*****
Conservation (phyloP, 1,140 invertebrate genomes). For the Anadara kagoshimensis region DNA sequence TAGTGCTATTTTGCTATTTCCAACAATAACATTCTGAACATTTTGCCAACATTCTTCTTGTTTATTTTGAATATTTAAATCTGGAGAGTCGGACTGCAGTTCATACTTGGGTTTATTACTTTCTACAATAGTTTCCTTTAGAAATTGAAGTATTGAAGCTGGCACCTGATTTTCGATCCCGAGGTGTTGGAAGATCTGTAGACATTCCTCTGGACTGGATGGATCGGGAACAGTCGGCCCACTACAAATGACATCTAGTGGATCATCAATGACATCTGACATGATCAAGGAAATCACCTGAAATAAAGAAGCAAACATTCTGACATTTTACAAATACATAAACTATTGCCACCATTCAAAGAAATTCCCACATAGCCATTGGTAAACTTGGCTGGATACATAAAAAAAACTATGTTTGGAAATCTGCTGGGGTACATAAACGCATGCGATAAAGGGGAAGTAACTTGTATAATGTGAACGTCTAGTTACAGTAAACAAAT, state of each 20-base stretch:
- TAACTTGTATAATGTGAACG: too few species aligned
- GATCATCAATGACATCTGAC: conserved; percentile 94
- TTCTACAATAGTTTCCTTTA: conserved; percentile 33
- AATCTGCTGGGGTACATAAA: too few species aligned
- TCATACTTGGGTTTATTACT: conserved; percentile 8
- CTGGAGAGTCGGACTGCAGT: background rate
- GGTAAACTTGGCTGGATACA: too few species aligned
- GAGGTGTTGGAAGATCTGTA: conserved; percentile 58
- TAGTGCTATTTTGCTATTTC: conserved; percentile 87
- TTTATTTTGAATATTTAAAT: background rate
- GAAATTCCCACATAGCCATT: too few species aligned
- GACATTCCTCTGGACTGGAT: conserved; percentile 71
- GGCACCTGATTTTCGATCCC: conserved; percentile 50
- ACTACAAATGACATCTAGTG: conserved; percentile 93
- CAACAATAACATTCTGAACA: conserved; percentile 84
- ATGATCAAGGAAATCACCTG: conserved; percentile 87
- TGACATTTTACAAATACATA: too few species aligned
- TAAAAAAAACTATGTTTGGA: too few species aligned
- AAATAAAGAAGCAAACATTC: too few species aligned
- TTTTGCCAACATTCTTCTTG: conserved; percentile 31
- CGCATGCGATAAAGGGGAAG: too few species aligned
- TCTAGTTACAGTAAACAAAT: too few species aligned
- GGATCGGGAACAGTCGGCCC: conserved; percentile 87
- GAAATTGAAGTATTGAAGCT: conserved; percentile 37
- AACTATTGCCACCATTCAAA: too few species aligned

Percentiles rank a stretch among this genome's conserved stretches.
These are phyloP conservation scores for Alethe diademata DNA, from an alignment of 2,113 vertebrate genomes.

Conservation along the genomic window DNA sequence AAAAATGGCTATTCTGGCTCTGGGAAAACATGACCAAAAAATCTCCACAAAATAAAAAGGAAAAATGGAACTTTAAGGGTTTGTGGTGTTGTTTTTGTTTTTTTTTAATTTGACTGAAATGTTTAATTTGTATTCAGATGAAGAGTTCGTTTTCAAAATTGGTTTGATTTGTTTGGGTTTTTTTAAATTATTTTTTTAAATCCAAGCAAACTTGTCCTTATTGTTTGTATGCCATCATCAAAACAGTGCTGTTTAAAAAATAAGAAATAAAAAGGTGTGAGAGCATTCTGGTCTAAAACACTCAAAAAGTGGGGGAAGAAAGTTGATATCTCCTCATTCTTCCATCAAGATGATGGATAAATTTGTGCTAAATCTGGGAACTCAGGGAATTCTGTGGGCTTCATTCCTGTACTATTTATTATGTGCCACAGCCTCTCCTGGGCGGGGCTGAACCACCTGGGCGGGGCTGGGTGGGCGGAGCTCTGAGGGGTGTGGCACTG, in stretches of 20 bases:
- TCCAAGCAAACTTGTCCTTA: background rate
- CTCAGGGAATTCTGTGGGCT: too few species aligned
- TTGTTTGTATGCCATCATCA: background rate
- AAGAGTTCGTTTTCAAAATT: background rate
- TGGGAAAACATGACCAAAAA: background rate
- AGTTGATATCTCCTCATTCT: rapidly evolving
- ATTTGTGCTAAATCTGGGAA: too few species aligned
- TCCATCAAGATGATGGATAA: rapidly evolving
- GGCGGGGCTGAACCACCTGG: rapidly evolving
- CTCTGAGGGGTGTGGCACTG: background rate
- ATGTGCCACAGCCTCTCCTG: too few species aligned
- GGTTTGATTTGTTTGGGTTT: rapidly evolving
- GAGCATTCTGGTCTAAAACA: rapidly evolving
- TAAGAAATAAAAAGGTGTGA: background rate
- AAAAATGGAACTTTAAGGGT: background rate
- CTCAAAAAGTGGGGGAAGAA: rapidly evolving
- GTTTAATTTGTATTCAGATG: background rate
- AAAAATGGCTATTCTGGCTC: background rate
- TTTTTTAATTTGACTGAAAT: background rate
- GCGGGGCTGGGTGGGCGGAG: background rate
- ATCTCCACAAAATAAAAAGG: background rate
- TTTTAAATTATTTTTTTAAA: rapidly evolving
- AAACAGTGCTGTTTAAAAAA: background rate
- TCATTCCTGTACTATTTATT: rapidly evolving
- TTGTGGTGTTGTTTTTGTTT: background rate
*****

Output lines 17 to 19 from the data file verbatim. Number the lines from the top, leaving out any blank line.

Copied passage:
- ATGATCAAGGAAATCACCTG: conserved; percentile 87
- TGACATTTTACAAATACATA: too few species aligned
- TAAAAAAAACTATGTTTGGA: too few species aligned